Negative schizophrenic symptomatology and the PCP (phencyclidine) model of schizophrenia

Hillside J Clin Psychiatry. 1987;9(1):12-35.


Amphetamine induced psychosis has for the past 30 years provided a useful model for the study of schizophrenia. The amphetamine model, however, has been shown to have a number of shortcomings including an inability to model the deficit symptoms of schizophrenia. PCP (phencyclidine) has been shown to be capable of inducing a schizophreniform psychosis consisting of both productive and defict symptomatology. PCP induced psychosis, therefore, may provide a useful model of schizophrenia. This paper reviews the literature concerning the PCP model of schizophrenia and provides some independent confirmation of the ability of PCP to modulate mesocortical dopaminergic activity. Since PCP appears to mediate its CNS effects via a subclass of glutamate receptors, a possible glutamate theory of schizophrenia is proposed.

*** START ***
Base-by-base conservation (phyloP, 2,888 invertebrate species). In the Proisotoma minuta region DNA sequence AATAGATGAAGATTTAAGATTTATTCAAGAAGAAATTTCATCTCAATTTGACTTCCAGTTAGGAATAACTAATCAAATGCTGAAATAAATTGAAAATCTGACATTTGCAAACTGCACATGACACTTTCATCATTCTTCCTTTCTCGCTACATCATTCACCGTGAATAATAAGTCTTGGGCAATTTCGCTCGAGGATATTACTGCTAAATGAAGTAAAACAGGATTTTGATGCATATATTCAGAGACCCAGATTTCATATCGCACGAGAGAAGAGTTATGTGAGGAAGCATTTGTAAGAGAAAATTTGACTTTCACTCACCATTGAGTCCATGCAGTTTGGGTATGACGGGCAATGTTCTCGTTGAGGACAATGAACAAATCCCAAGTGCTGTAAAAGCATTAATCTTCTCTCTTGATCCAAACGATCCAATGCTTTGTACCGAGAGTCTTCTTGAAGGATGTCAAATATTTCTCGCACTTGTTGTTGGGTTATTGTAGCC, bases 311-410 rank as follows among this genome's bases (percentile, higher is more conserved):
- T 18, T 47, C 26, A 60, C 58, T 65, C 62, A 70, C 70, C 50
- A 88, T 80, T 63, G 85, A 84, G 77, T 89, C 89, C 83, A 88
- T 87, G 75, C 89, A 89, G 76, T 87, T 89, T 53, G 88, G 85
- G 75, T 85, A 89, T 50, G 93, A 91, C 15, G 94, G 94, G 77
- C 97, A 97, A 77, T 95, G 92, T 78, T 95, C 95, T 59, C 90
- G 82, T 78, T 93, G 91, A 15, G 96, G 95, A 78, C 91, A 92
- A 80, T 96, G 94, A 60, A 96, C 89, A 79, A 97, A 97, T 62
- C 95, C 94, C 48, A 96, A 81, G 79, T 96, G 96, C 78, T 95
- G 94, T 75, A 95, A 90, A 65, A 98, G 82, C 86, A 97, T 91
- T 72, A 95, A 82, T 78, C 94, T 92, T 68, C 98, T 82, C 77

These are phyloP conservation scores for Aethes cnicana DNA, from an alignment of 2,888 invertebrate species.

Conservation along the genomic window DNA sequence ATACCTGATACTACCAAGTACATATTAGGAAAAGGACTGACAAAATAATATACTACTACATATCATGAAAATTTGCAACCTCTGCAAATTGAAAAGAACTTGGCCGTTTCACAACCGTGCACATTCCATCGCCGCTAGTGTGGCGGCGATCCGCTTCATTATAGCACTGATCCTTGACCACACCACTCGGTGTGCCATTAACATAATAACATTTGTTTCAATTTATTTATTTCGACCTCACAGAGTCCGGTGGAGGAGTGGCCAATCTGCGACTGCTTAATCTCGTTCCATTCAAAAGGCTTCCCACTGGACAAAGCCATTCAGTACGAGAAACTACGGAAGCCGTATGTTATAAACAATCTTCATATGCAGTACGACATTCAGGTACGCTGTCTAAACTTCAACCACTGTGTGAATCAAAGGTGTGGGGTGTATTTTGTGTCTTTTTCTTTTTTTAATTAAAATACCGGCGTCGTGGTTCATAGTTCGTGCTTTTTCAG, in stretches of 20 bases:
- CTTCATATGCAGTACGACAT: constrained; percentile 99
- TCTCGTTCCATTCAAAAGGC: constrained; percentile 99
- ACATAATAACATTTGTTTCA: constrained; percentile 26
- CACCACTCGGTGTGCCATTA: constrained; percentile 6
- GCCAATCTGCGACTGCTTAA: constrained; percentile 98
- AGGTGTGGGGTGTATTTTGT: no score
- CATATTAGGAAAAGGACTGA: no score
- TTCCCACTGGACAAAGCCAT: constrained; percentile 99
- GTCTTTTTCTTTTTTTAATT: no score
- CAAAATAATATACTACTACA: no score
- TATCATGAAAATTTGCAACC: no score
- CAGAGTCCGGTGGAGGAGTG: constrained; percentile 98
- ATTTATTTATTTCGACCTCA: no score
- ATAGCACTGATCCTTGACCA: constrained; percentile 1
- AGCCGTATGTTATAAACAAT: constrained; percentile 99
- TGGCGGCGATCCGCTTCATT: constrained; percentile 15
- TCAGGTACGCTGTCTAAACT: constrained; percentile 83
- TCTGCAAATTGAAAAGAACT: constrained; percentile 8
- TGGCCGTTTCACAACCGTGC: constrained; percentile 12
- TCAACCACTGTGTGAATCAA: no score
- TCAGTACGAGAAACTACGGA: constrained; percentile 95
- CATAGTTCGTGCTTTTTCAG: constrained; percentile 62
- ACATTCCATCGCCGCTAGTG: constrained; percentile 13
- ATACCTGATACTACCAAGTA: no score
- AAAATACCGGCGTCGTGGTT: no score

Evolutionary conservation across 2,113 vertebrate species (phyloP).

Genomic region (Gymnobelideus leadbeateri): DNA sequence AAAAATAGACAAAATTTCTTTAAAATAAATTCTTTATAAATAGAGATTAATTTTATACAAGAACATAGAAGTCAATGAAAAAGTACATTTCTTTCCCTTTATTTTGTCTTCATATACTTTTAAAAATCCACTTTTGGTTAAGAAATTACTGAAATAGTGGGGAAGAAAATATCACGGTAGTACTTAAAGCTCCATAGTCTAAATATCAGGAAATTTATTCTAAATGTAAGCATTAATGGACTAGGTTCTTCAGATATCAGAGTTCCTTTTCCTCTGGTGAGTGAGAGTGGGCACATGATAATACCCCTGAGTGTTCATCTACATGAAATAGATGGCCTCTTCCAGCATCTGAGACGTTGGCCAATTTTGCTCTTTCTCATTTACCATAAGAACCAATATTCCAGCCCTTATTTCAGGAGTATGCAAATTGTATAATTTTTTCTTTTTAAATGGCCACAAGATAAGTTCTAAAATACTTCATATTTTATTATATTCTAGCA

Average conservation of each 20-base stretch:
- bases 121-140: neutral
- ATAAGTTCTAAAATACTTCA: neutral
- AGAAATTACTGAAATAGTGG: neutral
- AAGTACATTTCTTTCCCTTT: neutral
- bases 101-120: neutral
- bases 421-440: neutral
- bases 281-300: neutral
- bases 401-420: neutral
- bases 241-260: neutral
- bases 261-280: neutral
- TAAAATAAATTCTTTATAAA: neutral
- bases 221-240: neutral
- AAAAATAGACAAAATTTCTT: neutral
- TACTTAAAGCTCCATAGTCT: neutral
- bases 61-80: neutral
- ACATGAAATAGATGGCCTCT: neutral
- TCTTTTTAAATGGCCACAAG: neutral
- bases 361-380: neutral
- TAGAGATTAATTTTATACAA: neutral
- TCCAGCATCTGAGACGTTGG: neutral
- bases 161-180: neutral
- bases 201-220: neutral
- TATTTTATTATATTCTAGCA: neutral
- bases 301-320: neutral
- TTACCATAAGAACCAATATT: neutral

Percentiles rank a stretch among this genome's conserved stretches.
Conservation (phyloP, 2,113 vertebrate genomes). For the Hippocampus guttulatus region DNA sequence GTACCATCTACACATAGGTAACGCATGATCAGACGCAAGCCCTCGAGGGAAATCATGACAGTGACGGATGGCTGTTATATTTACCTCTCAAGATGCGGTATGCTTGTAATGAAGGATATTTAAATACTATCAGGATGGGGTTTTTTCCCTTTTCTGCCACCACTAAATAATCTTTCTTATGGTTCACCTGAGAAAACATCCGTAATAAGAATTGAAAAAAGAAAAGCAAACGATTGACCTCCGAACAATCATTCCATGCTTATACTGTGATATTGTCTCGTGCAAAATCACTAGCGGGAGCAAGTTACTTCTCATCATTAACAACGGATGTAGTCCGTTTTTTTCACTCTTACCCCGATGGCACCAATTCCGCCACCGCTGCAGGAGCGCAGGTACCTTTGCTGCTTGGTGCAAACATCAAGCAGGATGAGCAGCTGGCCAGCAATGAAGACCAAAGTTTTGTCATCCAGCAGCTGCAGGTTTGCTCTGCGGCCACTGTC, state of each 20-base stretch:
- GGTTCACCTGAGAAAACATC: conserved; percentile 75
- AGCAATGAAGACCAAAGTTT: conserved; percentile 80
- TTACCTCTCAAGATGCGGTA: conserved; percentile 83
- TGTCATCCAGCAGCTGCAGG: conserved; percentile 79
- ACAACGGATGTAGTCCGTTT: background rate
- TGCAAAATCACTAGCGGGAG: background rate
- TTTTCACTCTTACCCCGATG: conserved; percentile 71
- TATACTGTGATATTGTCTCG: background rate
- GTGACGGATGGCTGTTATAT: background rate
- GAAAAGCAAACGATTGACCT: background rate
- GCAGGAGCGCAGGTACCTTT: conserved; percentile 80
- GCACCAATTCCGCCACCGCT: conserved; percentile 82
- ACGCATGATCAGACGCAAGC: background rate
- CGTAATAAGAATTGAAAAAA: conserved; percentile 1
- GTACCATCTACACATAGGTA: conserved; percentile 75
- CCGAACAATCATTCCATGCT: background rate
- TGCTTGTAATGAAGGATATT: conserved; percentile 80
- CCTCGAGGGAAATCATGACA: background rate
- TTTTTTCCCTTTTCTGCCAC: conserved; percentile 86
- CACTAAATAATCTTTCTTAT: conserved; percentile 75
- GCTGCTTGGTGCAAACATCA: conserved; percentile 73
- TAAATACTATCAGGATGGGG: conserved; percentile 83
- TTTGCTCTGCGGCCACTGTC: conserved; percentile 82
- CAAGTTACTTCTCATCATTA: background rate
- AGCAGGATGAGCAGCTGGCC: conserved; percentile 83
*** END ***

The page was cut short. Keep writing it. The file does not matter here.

Publication types

  • Research Support, U.S. Gov't, P.H.S.
  • Review

MeSH terms

  • Animals
  • Humans
  • Male
  • Phencyclidine* / pharmacology
  • Psychoses, Substance-Induced / etiology*
  • Psychoses, Substance-Induced / physiopathology
  • Rats
  • Receptors, Glutamate
  • Receptors, Neurotransmitter / drug effects
  • Receptors, Neurotransmitter / physiology
  • Schizophrenia / chemically induced*
  • Schizophrenia / physiopathology
  • Schizophrenic Psychology


  • Receptors, Glutamate
  • Receptors, Neurotransmitter
  • Phencyclidine